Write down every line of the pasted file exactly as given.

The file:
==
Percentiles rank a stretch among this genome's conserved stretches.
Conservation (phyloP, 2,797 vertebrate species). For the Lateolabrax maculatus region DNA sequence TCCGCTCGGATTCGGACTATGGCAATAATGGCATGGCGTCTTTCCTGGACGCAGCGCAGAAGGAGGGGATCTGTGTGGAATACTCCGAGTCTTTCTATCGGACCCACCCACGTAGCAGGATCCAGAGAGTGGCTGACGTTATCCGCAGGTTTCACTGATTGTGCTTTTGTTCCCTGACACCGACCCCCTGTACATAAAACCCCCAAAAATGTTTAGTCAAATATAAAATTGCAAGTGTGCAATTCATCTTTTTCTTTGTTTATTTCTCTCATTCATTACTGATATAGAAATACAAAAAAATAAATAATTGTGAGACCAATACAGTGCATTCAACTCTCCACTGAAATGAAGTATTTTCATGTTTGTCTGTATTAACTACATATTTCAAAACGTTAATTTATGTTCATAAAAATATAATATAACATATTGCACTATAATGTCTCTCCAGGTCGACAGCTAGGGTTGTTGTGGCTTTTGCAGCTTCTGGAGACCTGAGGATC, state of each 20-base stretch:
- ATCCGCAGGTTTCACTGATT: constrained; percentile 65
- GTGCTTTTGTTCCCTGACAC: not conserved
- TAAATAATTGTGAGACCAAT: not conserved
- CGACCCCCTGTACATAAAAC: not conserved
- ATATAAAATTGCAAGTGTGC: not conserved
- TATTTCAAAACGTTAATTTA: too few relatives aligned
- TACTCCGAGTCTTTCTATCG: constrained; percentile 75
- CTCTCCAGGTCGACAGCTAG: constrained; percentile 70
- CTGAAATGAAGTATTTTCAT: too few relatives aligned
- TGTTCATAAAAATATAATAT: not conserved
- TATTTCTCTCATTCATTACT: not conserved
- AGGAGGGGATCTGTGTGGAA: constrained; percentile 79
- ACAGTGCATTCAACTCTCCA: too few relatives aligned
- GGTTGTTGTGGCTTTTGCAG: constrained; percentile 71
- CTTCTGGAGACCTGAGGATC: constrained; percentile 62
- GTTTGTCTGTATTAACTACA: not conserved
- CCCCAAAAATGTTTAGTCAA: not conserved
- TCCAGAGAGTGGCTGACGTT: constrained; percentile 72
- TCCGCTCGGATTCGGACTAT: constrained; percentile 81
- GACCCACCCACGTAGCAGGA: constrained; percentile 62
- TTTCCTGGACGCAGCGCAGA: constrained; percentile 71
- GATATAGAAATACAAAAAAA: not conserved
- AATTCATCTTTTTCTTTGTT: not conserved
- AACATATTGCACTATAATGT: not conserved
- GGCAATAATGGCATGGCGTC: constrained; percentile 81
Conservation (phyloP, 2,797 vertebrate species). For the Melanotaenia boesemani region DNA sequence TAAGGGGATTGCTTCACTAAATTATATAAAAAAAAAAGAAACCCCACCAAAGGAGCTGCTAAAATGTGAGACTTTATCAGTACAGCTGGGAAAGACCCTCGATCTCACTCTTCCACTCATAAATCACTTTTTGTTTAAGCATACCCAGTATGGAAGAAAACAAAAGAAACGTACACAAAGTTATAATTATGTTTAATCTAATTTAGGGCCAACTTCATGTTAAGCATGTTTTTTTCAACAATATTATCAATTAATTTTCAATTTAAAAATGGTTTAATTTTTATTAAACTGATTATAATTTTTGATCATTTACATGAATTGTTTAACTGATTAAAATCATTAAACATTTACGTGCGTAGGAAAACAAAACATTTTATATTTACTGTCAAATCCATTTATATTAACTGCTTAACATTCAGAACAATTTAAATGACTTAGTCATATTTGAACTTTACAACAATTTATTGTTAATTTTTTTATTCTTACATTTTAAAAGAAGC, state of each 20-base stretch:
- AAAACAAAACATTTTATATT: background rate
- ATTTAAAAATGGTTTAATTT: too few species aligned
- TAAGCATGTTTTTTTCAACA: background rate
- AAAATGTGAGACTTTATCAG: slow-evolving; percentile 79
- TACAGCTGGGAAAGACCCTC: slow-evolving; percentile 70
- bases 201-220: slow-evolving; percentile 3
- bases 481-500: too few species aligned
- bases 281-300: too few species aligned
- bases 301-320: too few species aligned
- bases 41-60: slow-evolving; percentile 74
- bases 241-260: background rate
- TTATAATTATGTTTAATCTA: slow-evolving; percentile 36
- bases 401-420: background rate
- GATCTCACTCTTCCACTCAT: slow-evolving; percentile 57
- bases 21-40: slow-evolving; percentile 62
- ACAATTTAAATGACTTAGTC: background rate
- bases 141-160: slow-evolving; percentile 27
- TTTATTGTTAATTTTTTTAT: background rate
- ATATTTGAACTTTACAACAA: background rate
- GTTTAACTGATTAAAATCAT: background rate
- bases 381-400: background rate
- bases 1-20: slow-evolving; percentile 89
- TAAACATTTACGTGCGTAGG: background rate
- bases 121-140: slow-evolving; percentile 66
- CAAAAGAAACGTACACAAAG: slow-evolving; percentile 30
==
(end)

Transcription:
Percentiles rank a stretch among this genome's conserved stretches.
Conservation (phyloP, 2,797 vertebrate species). For the Lateolabrax maculatus region DNA sequence TCCGCTCGGATTCGGACTATGGCAATAATGGCATGGCGTCTTTCCTGGACGCAGCGCAGAAGGAGGGGATCTGTGTGGAATACTCCGAGTCTTTCTATCGGACCCACCCACGTAGCAGGATCCAGAGAGTGGCTGACGTTATCCGCAGGTTTCACTGATTGTGCTTTTGTTCCCTGACACCGACCCCCTGTACATAAAACCCCCAAAAATGTTTAGTCAAATATAAAATTGCAAGTGTGCAATTCATCTTTTTCTTTGTTTATTTCTCTCATTCATTACTGATATAGAAATACAAAAAAATAAATAATTGTGAGACCAATACAGTGCATTCAACTCTCCACTGAAATGAAGTATTTTCATGTTTGTCTGTATTAACTACATATTTCAAAACGTTAATTTATGTTCATAAAAATATAATATAACATATTGCACTATAATGTCTCTCCAGGTCGACAGCTAGGGTTGTTGTGGCTTTTGCAGCTTCTGGAGACCTGAGGATC, state of each 20-base stretch:
- ATCCGCAGGTTTCACTGATT: constrained; percentile 65
- GTGCTTTTGTTCCCTGACAC: not conserved
- TAAATAATTGTGAGACCAAT: not conserved
- CGACCCCCTGTACATAAAAC: not conserved
- ATATAAAATTGCAAGTGTGC: not conserved
- TATTTCAAAACGTTAATTTA: too few relatives aligned
- TACTCCGAGTCTTTCTATCG: constrained; percentile 75
- CTCTCCAGGTCGACAGCTAG: constrained; percentile 70
- CTGAAATGAAGTATTTTCAT: too few relatives aligned
- TGTTCATAAAAATATAATAT: not conserved
- TATTTCTCTCATTCATTACT: not conserved
- AGGAGGGGATCTGTGTGGAA: constrained; percentile 79
- ACAGTGCATTCAACTCTCCA: too few relatives aligned
- GGTTGTTGTGGCTTTTGCAG: constrained; percentile 71
- CTTCTGGAGACCTGAGGATC: constrained; percentile 62
- GTTTGTCTGTATTAACTACA: not conserved
- CCCCAAAAATGTTTAGTCAA: not conserved
- TCCAGAGAGTGGCTGACGTT: constrained; percentile 72
- TCCGCTCGGATTCGGACTAT: constrained; percentile 81
- GACCCACCCACGTAGCAGGA: constrained; percentile 62
- TTTCCTGGACGCAGCGCAGA: constrained; percentile 71
- GATATAGAAATACAAAAAAA: not conserved
- AATTCATCTTTTTCTTTGTT: not conserved
- AACATATTGCACTATAATGT: not conserved
- GGCAATAATGGCATGGCGTC: constrained; percentile 81
Conservation (phyloP, 2,797 vertebrate species). For the Melanotaenia boesemani region DNA sequence TAAGGGGATTGCTTCACTAAATTATATAAAAAAAAAAGAAACCCCACCAAAGGAGCTGCTAAAATGTGAGACTTTATCAGTACAGCTGGGAAAGACCCTCGATCTCACTCTTCCACTCATAAATCACTTTTTGTTTAAGCATACCCAGTATGGAAGAAAACAAAAGAAACGTACACAAAGTTATAATTATGTTTAATCTAATTTAGGGCCAACTTCATGTTAAGCATGTTTTTTTCAACAATATTATCAATTAATTTTCAATTTAAAAATGGTTTAATTTTTATTAAACTGATTATAATTTTTGATCATTTACATGAATTGTTTAACTGATTAAAATCATTAAACATTTACGTGCGTAGGAAAACAAAACATTTTATATTTACTGTCAAATCCATTTATATTAACTGCTTAACATTCAGAACAATTTAAATGACTTAGTCATATTTGAACTTTACAACAATTTATTGTTAATTTTTTTATTCTTACATTTTAAAAGAAGC, state of each 20-base stretch:
- AAAACAAAACATTTTATATT: background rate
- ATTTAAAAATGGTTTAATTT: too few species aligned
- TAAGCATGTTTTTTTCAACA: background rate
- AAAATGTGAGACTTTATCAG: slow-evolving; percentile 79
- TACAGCTGGGAAAGACCCTC: slow-evolving; percentile 70
- bases 201-220: slow-evolving; percentile 3
- bases 481-500: too few species aligned
- bases 281-300: too few species aligned
- bases 301-320: too few species aligned
- bases 41-60: slow-evolving; percentile 74
- bases 241-260: background rate
- TTATAATTATGTTTAATCTA: slow-evolving; percentile 36
- bases 401-420: background rate
- GATCTCACTCTTCCACTCAT: slow-evolving; percentile 57
- bases 21-40: slow-evolving; percentile 62
- ACAATTTAAATGACTTAGTC: background rate
- bases 141-160: slow-evolving; percentile 27
- TTTATTGTTAATTTTTTTAT: background rate
- ATATTTGAACTTTACAACAA: background rate
- GTTTAACTGATTAAAATCAT: background rate
- bases 381-400: background rate
- bases 1-20: slow-evolving; percentile 89
- TAAACATTTACGTGCGTAGG: background rate
- bases 121-140: slow-evolving; percentile 66
- CAAAAGAAACGTACACAAAG: slow-evolving; percentile 30